What does the word reform mean? As with many other words, it tends to mean different things to different people. And when it comes into the political arena, it means not only different things to different people, but in the mouth of a politician, its meaning may shift with the wind, so that what you hear may not be what was meant. Or what was meant was not supposed to come through clearly, or maybe it was just the thing to say at the time at some rally, and meant just about nothing.
Since we are in the first year of a new presidential administration in Washington, the air is thick with talk of reform. What can we take from this talk? Well…the Merriam-Webster Dictionary online lists as its first definition “to put or change into an improved form or condition.” Good! I think of reform pretty much like that. If I speak of reforming bad habits, and if I am sincere about the whole thing, I should be a better man thereafter. If a company spokesman talks about reforming its customer service procedures, that should result in service that is better, and which more people will find pleasing. So the idea of change for the sake of improvement is pretty well baked into the shared public perception of “reform.”
What the western world knows as the Reformation caused such a rift between Martin Luther on one side and Pope Leo X, and their respective followers, that Luther’s attempt to reform the church from within, followed by Leo’s negative reaction and attempts to get Luther to back down, resulted in a rift that is now nearly 500 years old. Such is the way of reform; while everyone seems to think it’s a good thing, any two advocates will have a hard time defining what is true reform.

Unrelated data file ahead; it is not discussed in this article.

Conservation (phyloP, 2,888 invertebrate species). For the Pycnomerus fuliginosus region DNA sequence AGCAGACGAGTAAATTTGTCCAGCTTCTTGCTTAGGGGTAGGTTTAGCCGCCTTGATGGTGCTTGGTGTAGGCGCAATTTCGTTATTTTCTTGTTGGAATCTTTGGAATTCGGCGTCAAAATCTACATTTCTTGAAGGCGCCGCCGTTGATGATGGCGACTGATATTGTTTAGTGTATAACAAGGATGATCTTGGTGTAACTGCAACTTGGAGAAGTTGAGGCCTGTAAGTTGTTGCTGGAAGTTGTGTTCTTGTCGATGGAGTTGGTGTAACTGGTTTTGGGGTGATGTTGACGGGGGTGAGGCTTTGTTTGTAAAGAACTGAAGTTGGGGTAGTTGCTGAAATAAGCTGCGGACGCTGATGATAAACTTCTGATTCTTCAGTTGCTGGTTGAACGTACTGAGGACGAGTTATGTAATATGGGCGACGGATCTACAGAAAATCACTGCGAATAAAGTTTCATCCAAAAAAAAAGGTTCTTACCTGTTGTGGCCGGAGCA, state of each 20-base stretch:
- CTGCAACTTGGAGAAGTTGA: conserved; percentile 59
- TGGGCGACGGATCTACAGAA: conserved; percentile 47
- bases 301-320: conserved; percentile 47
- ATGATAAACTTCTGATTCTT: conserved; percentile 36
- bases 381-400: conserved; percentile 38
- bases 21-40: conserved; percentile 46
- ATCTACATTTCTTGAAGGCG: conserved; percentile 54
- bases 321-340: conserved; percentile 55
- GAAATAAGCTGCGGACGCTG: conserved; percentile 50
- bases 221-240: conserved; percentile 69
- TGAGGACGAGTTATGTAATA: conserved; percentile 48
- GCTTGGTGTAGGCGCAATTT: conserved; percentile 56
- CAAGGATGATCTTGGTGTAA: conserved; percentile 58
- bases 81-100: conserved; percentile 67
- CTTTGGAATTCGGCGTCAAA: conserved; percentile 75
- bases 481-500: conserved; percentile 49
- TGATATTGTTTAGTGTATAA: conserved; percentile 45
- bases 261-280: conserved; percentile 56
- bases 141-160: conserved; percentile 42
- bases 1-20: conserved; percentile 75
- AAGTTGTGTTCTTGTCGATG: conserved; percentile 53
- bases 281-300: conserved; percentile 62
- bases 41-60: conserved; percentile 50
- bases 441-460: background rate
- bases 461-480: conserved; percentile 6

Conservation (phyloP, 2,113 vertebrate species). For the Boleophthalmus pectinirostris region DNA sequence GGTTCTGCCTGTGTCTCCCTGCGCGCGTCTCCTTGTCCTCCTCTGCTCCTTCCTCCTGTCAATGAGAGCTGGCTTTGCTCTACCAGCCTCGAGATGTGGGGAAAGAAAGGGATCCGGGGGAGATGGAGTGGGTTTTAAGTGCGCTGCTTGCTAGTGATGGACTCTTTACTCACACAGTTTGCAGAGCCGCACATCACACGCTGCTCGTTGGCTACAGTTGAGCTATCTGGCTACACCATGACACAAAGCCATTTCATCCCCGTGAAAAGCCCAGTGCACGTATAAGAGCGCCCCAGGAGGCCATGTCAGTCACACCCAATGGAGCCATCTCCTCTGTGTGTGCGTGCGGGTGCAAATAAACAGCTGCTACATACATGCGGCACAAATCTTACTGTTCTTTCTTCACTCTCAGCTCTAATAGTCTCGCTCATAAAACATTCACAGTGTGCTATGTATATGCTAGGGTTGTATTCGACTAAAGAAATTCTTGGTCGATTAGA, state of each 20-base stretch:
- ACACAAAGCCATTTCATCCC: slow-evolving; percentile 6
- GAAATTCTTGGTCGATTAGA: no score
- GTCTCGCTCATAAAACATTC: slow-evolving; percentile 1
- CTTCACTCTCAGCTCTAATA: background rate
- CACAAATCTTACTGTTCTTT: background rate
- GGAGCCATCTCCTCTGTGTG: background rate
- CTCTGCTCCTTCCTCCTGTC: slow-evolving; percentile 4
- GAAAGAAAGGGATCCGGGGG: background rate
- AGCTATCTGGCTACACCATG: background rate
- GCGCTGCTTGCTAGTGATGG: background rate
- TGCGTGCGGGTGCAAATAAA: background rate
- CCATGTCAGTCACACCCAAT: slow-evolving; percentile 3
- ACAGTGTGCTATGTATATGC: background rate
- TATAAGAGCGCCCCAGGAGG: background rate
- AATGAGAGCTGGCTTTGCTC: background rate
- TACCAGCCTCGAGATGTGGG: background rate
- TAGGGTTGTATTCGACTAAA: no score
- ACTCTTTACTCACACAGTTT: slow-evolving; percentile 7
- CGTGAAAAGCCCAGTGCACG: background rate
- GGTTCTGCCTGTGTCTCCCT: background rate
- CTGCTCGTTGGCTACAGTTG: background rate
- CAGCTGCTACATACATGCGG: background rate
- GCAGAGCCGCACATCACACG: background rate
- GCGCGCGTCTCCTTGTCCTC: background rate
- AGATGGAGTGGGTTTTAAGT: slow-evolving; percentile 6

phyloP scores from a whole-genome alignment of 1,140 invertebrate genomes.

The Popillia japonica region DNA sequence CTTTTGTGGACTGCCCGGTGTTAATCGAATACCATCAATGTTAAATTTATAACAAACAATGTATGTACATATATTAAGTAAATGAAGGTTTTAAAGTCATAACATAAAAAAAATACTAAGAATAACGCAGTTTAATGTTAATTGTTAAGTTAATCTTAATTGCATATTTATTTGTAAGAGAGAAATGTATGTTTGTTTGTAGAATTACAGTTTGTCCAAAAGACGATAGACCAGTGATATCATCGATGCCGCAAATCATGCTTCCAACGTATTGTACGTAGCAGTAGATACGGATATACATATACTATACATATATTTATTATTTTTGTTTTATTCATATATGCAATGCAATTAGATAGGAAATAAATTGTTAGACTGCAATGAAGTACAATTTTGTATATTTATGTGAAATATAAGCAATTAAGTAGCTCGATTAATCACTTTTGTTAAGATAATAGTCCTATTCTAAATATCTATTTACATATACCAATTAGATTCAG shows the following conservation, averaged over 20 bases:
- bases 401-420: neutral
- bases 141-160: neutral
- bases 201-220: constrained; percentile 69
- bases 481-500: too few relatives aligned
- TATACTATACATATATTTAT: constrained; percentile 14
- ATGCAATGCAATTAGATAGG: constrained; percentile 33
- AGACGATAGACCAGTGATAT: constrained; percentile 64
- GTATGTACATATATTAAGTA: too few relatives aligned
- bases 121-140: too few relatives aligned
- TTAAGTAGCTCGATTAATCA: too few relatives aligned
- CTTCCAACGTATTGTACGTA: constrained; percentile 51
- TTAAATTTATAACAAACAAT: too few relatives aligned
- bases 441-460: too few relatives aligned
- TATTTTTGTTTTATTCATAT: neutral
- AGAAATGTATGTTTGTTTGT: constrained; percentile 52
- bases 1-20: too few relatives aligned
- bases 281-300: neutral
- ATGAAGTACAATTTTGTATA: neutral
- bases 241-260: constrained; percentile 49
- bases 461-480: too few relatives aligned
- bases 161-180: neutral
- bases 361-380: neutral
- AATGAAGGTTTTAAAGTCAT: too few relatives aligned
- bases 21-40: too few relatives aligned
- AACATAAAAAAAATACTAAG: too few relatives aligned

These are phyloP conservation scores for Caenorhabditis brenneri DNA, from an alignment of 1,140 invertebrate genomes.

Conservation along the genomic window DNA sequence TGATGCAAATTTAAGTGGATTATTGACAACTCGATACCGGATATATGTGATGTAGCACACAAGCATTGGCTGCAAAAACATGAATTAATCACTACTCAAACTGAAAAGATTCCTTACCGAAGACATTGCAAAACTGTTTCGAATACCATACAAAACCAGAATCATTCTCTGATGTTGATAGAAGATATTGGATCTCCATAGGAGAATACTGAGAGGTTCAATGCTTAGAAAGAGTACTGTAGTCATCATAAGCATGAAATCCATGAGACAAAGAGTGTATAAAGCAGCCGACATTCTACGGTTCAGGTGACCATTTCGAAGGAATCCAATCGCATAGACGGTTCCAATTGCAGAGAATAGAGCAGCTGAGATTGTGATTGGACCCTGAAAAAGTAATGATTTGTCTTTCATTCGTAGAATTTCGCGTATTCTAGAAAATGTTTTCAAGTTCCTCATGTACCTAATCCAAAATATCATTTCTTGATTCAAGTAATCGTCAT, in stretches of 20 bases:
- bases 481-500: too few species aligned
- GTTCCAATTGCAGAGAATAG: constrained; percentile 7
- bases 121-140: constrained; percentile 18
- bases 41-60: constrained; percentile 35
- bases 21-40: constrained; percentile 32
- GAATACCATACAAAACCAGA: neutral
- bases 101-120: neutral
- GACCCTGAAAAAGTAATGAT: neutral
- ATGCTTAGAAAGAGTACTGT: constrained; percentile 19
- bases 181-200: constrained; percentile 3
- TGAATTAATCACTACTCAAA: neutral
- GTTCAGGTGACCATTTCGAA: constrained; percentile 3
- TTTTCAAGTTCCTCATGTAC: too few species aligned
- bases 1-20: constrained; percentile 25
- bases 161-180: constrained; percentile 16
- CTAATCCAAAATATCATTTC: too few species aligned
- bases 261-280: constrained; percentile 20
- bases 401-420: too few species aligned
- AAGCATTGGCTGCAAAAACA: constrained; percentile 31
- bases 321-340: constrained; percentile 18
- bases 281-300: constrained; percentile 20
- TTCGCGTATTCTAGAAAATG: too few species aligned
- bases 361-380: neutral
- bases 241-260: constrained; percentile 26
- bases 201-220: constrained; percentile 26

And, with all that as prologue, I will settle on two themes that advocates frequently cite as being in need of reform: the US tax code and the US system of legal immigration. Both have been used as debate points by many politicians over numerous campaigns, with little change resultant. If everyone would like to see these areas reformed, why is there never a real and lasting effort to push forward consensus legislation and then implement such legislation?
I have written about immigration once before, and I really don’t want to belabor this one issue, but it bears repeating that this becomes a “front and center” issue only in federal election years. Of course, it is an item of federal jurisdiction and federal jurisdiction alone, so there is some logic to the cyclical importance. On the other hand, if it is as important as it is made to seem during each presidential cycle, shouldn’t work continue in the off years to solve this issue? In reality, immigration is used by opposing sides only as a club to beat other political candidates as being either “soft on immigration” or as “heartless” toward the huddled masses. Old familiar slogans get repeated (“We are all immigrants” on one side, and “let’s take care of our own first,” for example).
The Trump campaign made all sorts of hay out of a gross distortion of the truth in the 2016 campaign, namely that huge numbers of illegal immigrants were “pouring across our southern border.” Of course, Trump himself profited by citing a few cases of crimes committed by these illegals to whip up fear that some dark-complexioned foreigner was waiting behind each tree to either steal your job, your spouse, or maybe murder you. In truth, our southern border, in recent years, has been more of an exit for illegals (or undocumented immigrants, if that falls more easily on your ears) than an entry point. 11,000,000 is the widely accepted estimate of people present in the US (and not all from south of the Rio Grande, either) now present in some violation of visa law, and it is gradually declining as people from points south return home at a greater rate then they enter. And those who do enter illegally or stay beyond their legal visa status do not commit serious crime more frequently than the native-born American population.